• Publications
  • Influence
Climate change and mosquito-borne disease.
  • P. Reiter
  • Medicine, Geography
    Environmental health perspectives
  • 1 March 2001
The histories of three such diseases--malaria, yellow fever, and dengue--reveal that climate has rarely been the principal determinant of their prevalence or range; human activities and their impact on local ecology have generally been much more significant.
Aedes albopictus in North America: probable introduction in used tires from northern Asia.
North American strains of Aedes albopictus, an Asian mosquito recently introduced into the Western Hemisphere, exhibit photoperiodic sensitivity and cold-hardiness characteristics similar to strains
Climate variability and change in the United States: potential impacts on vector- and rodent-borne diseases.
The tremendous growth in international travel increases the risk of importation of vector-borne diseases, some of which can be transmitted locally under suitable circumstances at the right time of the year, and it is unlikely that these diseases will cause major epidemics in the United States if the public health infrastructure is maintained and improved.
Enhancement of the CDC ovitrap with hay infusions for daily monitoring of Aedes aegypti populations.
An ovitrap containing hay infusion and a second ovitrap adjacent to it containing a 10% dilution of the infusion in tap water together yielded 8 times more Aedes aegypti eggs than single CDC ovitraps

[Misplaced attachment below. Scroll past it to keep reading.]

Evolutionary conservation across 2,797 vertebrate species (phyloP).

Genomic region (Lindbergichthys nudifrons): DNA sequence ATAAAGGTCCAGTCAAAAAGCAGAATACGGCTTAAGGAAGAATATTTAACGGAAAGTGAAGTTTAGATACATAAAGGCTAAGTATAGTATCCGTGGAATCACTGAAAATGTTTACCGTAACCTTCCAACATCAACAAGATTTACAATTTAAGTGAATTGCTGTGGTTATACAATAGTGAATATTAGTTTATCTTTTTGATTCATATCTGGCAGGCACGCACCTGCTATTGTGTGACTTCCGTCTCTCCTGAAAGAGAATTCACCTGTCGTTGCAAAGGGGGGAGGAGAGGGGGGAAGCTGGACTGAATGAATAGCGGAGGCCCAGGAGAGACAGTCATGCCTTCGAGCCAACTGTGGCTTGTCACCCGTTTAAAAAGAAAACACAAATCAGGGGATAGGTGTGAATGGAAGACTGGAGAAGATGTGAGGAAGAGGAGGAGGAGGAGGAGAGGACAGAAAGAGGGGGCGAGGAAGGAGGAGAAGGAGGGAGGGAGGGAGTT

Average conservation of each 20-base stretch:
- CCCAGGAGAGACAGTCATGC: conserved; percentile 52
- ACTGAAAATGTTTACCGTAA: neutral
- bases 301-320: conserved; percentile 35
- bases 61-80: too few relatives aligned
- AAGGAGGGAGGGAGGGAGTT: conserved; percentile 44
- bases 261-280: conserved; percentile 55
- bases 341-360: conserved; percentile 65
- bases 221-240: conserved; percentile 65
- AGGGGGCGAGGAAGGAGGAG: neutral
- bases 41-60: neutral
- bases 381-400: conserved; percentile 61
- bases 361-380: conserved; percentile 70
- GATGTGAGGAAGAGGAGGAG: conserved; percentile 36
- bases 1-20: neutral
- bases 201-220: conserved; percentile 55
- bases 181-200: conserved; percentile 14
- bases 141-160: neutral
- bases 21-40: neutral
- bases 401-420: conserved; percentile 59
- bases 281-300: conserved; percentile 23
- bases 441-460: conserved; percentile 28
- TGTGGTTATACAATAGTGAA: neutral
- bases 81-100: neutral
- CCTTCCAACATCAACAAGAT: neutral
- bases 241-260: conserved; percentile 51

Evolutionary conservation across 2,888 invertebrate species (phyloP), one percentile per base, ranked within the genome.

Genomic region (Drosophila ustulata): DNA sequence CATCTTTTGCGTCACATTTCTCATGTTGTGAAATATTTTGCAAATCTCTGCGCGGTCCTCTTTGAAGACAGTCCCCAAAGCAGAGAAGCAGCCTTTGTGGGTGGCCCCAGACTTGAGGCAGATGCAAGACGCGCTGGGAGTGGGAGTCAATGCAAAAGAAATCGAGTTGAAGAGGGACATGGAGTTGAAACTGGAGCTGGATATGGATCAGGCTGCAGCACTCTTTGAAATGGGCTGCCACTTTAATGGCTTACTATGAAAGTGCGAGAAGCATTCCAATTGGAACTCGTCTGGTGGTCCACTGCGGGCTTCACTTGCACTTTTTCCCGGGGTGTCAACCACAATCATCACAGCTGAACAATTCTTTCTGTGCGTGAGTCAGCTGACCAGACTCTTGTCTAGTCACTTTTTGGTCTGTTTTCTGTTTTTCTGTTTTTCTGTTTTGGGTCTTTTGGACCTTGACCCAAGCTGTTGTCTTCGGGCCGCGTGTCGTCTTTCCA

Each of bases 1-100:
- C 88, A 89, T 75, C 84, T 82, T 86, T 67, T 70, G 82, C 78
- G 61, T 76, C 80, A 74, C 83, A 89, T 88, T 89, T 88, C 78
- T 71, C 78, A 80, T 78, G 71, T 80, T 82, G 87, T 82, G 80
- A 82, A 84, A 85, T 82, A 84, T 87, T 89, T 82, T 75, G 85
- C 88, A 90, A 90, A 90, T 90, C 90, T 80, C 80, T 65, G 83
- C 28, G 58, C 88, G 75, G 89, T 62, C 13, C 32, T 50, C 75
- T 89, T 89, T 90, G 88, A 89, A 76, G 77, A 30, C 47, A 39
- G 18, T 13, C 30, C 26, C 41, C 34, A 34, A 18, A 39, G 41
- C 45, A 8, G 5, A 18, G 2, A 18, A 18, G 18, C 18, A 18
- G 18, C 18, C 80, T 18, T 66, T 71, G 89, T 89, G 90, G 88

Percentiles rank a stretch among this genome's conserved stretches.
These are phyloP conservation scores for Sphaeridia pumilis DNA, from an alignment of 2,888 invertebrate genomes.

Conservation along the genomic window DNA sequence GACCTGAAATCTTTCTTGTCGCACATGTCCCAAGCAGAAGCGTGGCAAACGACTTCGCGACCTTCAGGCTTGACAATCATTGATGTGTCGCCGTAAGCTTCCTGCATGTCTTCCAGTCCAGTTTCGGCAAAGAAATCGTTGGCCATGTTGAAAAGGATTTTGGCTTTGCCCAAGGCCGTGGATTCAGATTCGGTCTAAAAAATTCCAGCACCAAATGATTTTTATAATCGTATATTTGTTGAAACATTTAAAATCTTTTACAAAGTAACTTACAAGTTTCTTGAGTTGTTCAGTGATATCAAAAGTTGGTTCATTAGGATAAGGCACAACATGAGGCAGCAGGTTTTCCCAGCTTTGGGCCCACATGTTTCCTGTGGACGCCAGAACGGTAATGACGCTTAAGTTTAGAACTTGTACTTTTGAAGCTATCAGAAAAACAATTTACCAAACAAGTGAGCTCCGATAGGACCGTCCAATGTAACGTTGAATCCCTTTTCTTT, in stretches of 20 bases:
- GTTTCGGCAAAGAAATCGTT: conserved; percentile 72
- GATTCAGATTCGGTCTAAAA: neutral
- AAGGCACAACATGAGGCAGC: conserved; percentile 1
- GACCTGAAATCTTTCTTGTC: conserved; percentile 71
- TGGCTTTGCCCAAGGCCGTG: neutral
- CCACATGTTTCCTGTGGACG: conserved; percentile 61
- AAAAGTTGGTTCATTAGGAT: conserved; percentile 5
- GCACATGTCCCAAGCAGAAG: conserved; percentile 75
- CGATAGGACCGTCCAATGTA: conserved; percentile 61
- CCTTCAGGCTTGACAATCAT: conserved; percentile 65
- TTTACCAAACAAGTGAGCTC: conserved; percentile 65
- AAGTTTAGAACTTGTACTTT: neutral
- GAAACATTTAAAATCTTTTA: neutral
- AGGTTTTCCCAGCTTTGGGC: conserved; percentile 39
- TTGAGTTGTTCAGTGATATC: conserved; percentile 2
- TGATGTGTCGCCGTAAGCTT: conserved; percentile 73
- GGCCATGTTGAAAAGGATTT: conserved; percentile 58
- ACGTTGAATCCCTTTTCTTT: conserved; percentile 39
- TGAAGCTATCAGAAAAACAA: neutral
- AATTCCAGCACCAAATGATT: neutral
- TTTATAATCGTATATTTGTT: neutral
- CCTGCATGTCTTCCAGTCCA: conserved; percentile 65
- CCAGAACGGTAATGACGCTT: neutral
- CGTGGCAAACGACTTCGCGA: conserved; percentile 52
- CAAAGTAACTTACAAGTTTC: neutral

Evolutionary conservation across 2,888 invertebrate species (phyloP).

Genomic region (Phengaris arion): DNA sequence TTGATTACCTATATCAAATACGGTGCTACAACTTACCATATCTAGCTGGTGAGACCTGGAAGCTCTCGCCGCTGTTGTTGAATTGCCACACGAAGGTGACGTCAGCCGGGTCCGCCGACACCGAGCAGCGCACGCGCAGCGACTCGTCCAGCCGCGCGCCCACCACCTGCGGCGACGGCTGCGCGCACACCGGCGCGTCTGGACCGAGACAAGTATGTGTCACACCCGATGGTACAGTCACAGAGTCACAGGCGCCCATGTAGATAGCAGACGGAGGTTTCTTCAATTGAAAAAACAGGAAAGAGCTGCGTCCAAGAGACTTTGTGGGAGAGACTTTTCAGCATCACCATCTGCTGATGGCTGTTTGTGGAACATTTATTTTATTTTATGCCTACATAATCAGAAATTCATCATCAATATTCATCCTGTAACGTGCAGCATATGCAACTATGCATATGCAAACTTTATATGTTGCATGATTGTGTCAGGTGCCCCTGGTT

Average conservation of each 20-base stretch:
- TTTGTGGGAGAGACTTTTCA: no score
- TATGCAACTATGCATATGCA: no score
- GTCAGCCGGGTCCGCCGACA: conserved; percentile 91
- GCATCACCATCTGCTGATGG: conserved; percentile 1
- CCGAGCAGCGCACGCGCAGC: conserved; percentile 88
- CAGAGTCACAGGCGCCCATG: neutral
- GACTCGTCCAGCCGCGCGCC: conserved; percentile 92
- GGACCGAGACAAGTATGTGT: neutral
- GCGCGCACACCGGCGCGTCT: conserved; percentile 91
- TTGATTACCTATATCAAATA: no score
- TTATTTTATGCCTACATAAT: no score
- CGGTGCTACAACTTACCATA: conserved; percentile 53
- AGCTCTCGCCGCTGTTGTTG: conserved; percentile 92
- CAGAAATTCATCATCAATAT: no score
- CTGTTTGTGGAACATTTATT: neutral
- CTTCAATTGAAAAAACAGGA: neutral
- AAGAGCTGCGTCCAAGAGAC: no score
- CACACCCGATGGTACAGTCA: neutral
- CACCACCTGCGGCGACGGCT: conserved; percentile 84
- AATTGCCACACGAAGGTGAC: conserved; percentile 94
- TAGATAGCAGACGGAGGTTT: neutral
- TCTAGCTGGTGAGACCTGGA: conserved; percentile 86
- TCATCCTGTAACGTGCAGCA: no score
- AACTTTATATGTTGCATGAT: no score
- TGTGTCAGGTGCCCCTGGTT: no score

Population genetics with RAPD-PCR markers: the breeding structure of Aedes aegypti in Puerto Rico
RAPD-PCR polymorphisms at 57 presumptive loci were used to examine the breeding structure of the mosquito Aedes aegypti in Puerto Rico and demonstrated that small samples inflate FST and linkage disequilibrium.
Dengue Fever, Hawaii, 2001–2002
This outbreak underscores the importance of maintaining surveillance and control of potential disease vectors even in the absence of an imminent disease threat.
Aedes albopictus and the world trade in used tires, 1988-1995: the shape of things to come?
  • P. Reiter
  • Medicine, Biology
    Journal of the American Mosquito Control…
  • 1 March 1998
In the decade since used tires were identified as the mode of introduction of Aedes albopictus to the United States, similar infestations have been reported from 10 other countries in the Americas
Vector competence of some French Culex and Aedes mosquitoes for West Nile virus.
Culex modestus was found to be an extremely efficient laboratory W NV vector and could thus be considered the main WNV vector in wetlands of the Camargue, and Aedes caspius was an inefficient vector of WNV in the laboratory, and despite its high densities, its role in WNV transmission may be minor in southern France.
Short report: dispersal of Aedes aegypti in an urban area after blood feeding as demonstrated by rubidium-marked eggs.
It is suggested that current practice for the control of dengue and yellow fever transmission by focal treatments with insecticides 50-100 meters around presumed or confirmed cases is unlikely to be effective and source reduction may enhance dissemination of virus-infected mosquitoes by reducing the number of available oviposition sites.